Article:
I didn't buy into the "Clapton is God" stuff. While Bluesbreaker was good, I didn't find it the ultimate sound or style. For me, Jimi was much more my guitar hero. He's still my all time favorite guitarist. Unfortunately, that died early. And I don't judge an artist's work by his personal habits/politics/attitudes. There are lots of artists that have views that I don't agree with, and others that I've heard are complete assh*les, but their music is great. Maybe I just separate the music from the person.

A good bit of Clapton's early solo work was extremely muted to me. It's like he tried to adopt some of The Band's sound, somewhat relaxed, minimalistic, and a step away from the long winded improv/jam style of Cream. HIs take on JJ Cale stuff is a case in point. I think a lot of it was also due to his drug addled state, which was so common in that period. EVERYBODY seems like they were flying high on drugs.

On the other hand, I like some of his much later works, like Reptile. I don't think it was a commercial success among his fans, but he gave it a try. Everyone wants to hear the Les Paul/ES-335/Marshall/Sunshine days. Fine, pull out your Disraeli Gears album and enjoy. I still enjoy listening to other parts of his career. And for someone who has been doing music for well over 50 years, he is entitled to evolve and try new stuff.
 
It's like he tried to adopt some of The Band's sound, somewhat relaxed, minimalistic, and a step away from the long winded improv/jam style of Cream
That's exactly what he was doing at the time. He found the Band's united, giving style in 1968 a world away from the intensity and ego of Cream. And let's face it, Ginger Baker's ego could be seen from space without a satellite ! And Jack Bruce wasn't exactly humble and modest back then because he knew he was pioneering something on the bass. Indeed, the very reason the band was called Cream was because they believed that's what they were, the cream of the talent on their respective instruments.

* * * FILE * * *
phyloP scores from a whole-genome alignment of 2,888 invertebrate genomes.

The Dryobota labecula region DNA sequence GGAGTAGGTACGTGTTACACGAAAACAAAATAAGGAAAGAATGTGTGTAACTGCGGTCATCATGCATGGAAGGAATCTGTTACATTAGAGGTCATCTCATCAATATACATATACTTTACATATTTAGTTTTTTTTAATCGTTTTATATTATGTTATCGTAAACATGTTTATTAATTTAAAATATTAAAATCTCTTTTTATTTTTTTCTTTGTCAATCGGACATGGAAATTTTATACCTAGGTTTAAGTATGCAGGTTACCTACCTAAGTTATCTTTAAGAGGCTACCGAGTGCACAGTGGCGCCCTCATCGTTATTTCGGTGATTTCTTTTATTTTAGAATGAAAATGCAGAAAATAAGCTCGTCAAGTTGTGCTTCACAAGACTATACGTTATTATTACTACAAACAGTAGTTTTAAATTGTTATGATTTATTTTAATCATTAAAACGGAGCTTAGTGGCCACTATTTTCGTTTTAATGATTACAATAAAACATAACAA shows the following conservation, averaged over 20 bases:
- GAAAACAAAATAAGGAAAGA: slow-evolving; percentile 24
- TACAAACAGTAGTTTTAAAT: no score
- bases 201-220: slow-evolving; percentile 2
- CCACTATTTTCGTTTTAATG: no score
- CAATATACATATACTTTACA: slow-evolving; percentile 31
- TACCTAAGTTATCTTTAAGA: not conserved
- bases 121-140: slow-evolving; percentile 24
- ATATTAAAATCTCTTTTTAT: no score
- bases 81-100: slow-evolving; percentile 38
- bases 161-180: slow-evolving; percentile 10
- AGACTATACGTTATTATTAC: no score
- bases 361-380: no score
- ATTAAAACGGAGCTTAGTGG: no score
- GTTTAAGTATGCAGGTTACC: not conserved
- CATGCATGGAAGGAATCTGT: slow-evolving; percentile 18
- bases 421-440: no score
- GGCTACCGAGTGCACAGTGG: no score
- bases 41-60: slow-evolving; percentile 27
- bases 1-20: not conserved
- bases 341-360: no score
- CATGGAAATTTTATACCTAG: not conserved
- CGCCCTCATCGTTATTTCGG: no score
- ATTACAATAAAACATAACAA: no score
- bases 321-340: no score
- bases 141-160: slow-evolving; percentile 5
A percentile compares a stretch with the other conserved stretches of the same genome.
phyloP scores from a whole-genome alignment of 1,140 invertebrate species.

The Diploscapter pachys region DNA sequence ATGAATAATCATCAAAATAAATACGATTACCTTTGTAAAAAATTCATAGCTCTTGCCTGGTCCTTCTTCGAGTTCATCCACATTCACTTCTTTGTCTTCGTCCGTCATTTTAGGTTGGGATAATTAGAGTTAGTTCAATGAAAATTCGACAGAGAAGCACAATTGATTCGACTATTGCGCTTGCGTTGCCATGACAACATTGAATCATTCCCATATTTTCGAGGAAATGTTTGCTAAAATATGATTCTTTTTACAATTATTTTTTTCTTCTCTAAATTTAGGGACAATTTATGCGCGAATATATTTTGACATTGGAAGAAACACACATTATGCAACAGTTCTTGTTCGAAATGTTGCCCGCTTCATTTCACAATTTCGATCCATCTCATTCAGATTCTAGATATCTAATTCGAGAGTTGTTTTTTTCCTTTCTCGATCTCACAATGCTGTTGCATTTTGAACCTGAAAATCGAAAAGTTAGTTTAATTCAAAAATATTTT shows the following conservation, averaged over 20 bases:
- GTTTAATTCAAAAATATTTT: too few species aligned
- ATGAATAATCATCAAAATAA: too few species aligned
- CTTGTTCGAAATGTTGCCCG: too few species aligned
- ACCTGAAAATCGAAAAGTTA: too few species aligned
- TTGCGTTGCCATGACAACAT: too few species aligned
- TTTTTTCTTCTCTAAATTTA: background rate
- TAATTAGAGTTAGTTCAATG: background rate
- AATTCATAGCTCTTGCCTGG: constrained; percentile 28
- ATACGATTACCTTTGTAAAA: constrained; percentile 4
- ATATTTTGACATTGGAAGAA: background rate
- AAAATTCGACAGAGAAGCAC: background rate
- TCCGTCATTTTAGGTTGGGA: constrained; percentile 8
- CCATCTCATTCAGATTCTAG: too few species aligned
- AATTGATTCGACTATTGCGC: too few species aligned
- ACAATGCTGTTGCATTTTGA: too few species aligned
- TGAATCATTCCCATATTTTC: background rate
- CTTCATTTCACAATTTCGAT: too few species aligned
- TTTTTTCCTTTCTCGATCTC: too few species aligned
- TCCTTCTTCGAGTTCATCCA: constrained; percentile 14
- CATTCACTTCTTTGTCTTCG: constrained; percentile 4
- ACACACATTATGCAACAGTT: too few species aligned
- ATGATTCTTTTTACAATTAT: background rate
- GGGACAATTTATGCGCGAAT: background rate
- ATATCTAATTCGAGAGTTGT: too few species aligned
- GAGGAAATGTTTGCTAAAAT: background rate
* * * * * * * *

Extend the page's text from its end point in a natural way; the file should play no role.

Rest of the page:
But Eric discovered that he wasn't up for improvising for 2 hours like Jack and Ginger were. So even Blind Faith turned out to be not what he wanted.
 
I grew up listening to Clapton and the rest of the 70s icons. Zepp, Petty, Eagles, Doobie Bros; they were our lexicon. Finally, in the mid-90s, I saw Clapton in Austin. He was doing a "Night of the Blues" tour. It was basically an all-acoustic show. I guess it was shortly after is MTV Unplugged session. The first two songs were lesser known, but he played them through amps as you would expect a rock band to do. But the he went acoustic. Pulled chairs into a semi-circle center stage.... and played songs no one ever heard before. Slow boring blues songs. The same little riffs, over and over, song after song. My girlfriend fell asleep.

In between songs.... dead silence in an arena filled with 5000 people. It was incredible, as in, an incredibly boring show. The highlight was when during a long awkward quiet between songs, someone shouted, "Play something we know..." and the whole arena erupted in laughter.